The aim of our study is to investigate the impact of masking habits on phonation in this category of healthcare professionals, namely resident physicians, nurses, and medical students during the COVID-19 pandemic. The authors’ hypothesis is that the use of face masks in healthcare workers leads to vocal fatigue and increase in vocal effort, which eventually manifests as phonatory handicap.

      MATERIALS AND METHODS

      A cross-sectional study was conducted at a large medical tertiary care center. After obtaining the Institutional Review Board approval, an anonymous web-based, self-administered 23-items questionnaire was conveyed to healthcare workers that include registered nurses, resident physicians and medical students during the COVID-19 outbreak. Consent was obtained from the participants by agreeing on the terms and conditions prior to filling the survey. The survey was solely voluntary, and participants were asked to fill general demographic information, including their working units, healthcare worker category, duration of mask use per day, mask type, simultaneous use of a face shield, history of smoking, previous manipulation of the larynx and history of radiation to the neck. The participants were excluded if they were older than 65 years of age in order to eliminate the adverse effect of aging on voice in our study group. Patients with a history of laryngeal surgery or manipulation, and patients with a history of neck irradiation were also excluded.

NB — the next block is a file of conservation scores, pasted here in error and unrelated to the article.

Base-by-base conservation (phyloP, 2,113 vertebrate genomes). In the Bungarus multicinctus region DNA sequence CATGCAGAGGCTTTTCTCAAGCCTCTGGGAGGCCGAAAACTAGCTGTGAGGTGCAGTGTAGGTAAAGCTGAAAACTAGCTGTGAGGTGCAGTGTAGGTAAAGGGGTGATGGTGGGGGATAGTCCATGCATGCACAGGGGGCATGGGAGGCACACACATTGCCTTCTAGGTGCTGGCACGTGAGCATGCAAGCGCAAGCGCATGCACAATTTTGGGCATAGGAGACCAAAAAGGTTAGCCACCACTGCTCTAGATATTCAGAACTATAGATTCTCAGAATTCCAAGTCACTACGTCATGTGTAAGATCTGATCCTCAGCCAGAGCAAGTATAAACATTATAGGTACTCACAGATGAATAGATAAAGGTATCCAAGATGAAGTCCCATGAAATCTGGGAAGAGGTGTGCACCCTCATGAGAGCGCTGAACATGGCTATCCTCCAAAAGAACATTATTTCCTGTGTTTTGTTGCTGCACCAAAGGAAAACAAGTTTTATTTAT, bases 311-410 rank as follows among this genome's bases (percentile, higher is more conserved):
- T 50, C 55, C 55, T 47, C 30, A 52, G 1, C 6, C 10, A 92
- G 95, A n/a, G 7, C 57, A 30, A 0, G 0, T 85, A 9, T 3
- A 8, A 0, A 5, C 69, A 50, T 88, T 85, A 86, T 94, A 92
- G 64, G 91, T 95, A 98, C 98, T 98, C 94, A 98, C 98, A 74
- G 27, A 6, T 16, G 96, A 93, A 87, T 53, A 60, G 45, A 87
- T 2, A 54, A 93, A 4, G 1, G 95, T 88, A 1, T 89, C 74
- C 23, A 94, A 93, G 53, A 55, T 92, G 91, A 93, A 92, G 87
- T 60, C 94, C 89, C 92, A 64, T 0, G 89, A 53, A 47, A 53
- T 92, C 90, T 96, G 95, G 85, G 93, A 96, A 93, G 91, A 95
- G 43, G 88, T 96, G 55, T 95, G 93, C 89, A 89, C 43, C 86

Self-reported voice outcome measures included the validated Voice Handicap Index (VHI)-10 questionnaire, with a score >11 considered abnormal,